However, even in an era where we have access to metals and other materials, we still use obsidian as a cutting tool today. In fact, obsidian blades are used in surgeries, at times, largely because the cutting edge can be sharper with obsidian than what you can get in a traditional steel scalpel.
Where Is Obsidian Found?
How obsidian is formed relies on volcanic activity. So you'll only find it in areas that either currently or previously had active volcanoes. While this might make it seem like obsidian would be relatively rare, that isn't necessarily the case. Many parts of the planet have been home to volcanic activity, so obsidian is actually very widespread.
There are large obsidian deposits in numerous countries, including Argentina, Canada, Ecuador, Iceland, Indonesia, Kenya, New Zealand, Russia, the United States, and more. However, the majority of obsidian jewelry is produced in the United States.
Obsidian jewelry is incredibly popular and highly accessible. In most cases, obsidian is either turned into beads or cabochons. However, some lapidaries do turn it isn't faceted gems, particularly more transparent versions of the stone. Additionally, you may find shaped pieces, such as an arrowhead pendant created out of obsidian.
If you're looking for an obsidian necklace, you might find strands of beads or pendants. With a black obsidian bracelet, beads are the most common option. However, you may also find a series of set cabochons too.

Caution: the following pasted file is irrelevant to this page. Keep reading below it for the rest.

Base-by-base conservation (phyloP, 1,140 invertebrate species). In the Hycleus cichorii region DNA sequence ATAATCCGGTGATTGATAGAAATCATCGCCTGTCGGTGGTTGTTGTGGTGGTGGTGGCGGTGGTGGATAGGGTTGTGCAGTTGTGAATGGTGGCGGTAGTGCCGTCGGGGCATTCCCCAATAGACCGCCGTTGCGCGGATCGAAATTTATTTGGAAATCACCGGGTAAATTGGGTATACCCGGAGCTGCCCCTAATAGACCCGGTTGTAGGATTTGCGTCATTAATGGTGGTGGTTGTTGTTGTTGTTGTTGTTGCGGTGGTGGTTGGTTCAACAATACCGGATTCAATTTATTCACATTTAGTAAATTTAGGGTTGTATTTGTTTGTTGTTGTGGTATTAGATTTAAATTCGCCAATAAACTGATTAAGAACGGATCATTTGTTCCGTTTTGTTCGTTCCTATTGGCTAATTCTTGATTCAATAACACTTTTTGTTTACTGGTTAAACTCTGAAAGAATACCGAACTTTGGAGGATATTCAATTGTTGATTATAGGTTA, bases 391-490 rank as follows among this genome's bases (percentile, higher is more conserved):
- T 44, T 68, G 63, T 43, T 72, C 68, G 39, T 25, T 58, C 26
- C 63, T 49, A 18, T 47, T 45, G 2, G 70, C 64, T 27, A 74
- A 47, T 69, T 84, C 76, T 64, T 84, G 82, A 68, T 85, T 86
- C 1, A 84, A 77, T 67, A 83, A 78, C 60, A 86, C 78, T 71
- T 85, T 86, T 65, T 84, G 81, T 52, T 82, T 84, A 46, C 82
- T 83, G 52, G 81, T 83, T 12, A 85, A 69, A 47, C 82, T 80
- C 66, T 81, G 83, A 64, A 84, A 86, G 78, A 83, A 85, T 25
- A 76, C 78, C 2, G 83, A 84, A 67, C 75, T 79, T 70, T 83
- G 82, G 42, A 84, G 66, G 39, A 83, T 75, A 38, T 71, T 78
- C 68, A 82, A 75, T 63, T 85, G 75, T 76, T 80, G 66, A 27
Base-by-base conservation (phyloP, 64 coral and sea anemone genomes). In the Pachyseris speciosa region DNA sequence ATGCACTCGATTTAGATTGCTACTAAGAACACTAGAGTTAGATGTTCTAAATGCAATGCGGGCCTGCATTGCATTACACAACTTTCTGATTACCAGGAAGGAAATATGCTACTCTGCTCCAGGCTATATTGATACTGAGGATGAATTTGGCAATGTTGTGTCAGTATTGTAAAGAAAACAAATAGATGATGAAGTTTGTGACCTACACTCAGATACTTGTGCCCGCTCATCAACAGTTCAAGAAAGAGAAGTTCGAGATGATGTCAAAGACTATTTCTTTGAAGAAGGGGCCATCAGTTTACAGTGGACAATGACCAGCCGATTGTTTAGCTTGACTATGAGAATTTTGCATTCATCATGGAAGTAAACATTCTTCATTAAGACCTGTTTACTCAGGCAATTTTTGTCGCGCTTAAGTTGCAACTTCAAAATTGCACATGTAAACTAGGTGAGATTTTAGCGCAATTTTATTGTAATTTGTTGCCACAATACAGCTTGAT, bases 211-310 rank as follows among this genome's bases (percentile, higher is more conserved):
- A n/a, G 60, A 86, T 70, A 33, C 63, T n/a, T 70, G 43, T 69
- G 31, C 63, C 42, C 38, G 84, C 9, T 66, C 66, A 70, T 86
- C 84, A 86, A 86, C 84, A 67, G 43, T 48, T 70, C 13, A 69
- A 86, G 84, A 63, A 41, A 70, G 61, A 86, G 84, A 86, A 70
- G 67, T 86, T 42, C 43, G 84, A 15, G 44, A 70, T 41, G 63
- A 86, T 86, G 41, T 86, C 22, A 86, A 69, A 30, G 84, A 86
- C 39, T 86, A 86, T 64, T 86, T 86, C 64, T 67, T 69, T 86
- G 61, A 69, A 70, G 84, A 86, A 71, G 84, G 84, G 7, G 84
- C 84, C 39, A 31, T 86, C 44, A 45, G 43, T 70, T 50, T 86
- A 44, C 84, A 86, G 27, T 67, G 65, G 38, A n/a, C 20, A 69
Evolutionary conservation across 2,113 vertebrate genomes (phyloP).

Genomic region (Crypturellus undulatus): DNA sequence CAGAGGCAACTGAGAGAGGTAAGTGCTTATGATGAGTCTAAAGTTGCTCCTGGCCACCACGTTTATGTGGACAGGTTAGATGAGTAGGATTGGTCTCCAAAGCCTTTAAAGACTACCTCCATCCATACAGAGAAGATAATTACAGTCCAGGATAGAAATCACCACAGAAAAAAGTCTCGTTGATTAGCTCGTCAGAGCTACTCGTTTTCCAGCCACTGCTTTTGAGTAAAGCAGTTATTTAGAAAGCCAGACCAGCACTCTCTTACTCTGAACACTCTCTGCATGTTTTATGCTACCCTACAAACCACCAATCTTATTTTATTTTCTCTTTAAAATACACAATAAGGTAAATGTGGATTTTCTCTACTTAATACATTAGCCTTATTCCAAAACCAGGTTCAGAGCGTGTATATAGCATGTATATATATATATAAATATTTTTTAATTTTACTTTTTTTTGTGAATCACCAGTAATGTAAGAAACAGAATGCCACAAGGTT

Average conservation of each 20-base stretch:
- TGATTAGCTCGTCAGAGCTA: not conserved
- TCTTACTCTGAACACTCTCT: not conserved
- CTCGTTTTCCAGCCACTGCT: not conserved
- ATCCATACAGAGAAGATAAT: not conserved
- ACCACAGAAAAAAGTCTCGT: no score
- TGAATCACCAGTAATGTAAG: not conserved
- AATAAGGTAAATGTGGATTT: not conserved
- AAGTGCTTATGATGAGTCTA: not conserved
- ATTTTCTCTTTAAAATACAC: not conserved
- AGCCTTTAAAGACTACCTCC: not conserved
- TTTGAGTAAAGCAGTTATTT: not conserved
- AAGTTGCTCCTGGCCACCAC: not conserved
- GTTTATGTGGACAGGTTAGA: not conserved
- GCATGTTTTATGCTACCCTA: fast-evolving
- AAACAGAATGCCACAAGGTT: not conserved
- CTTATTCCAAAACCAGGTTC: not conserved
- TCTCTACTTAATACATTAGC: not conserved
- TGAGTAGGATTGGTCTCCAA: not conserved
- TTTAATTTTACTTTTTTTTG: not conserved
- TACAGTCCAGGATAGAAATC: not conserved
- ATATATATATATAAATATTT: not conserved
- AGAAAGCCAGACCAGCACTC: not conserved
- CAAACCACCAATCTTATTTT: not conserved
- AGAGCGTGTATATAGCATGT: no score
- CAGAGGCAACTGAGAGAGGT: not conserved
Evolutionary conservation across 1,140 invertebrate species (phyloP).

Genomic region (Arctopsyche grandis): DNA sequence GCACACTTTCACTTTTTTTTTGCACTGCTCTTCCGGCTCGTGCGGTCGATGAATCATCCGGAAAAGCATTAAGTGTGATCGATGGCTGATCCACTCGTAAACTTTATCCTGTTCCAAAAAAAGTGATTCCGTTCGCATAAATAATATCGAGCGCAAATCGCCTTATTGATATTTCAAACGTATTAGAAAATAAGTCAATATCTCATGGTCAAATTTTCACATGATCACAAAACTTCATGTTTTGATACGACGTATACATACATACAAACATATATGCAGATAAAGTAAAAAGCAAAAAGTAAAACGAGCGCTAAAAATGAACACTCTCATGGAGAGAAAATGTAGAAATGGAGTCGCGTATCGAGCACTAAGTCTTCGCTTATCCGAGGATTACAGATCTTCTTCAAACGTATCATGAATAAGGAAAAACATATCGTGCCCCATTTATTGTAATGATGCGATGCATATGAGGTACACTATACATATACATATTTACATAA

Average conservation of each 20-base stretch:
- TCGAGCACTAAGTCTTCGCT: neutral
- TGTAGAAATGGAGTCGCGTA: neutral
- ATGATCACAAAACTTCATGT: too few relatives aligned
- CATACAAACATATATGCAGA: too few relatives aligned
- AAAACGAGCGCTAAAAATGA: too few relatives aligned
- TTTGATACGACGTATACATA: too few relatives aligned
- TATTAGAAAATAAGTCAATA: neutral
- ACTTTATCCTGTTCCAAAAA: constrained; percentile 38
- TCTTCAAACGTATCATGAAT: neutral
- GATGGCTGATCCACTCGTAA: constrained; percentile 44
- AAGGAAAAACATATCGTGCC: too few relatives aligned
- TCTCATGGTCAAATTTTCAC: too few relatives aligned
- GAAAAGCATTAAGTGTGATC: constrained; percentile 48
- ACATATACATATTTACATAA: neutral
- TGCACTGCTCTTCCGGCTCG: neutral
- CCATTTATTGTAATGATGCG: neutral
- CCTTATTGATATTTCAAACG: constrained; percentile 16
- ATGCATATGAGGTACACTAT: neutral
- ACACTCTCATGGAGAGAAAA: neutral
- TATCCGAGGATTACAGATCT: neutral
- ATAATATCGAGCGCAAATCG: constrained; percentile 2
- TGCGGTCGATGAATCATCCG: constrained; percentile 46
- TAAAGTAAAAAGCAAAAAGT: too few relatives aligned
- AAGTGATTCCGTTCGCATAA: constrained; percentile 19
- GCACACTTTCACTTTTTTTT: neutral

Typically, obsidian is set in silver. But that doesn't mean you can't find gold jewelry with obsidian, as well. Usually, the only metal you won't find obsidian paired with is platinum, mainly because that metal tends to be significantly more expensive than the others. That doesn't align with a lower-cost stone like obsidian.
The meaning of obsidian can vary from one belief system to the next. Additionally, the piece's color can play a role, particularly when it comes to associating a sample with a chakra.
Generally, the black obsidian meaning ties the stone of the base chakra. It's also said by some to be a stone that boosts creativity, supports greater self-control, and provides protection during times of change.
Blue obsidian is more closely connected to the throat chakra. Some belief systems state that blue obsidian helps with communication and self-expression partially due to that association.
However, that's only the tip of the iceberg. Some think that mahogany obsidian is grounding and stabilizing, while snowflake obsidian is calming and balancing.
Essentially, every version is going to have a slightly different meaning. However, it's critical to remember that gemstones shouldn't be viewed as substitutes for medical care in any of those cases. Holding, wearing, or meditating on a stone may boost your mood or mindset. Still, it isn't a proven way to treat any health condition, so it shouldn't be used in place of visiting your doctor.
Stones Similar to Obsidian
Many stones can be similar to obsidian, depending on the color you're trying to substitute. For black obsidian, black onyx and black spinel may be fairly close matches. Black tourmaline or black jasper could be other reasonable substitutes.
For golden obsidian, black cat's eye scapolite could work, though the gold coloring tends to be weaker in the cat's eye stone. Black star sapphire may be a better match, but it may not be quite as easy to find.
At times, black rutilated quartz may be a decent stand-in for snowflake obsidian, as well as certain pieces of marble or onyx. For blue obsidian, topaz, aquamarine, tourmaline, spinel, and many other gems with blue variants could work. Other stones could substitute for different colors of obsidian, as well.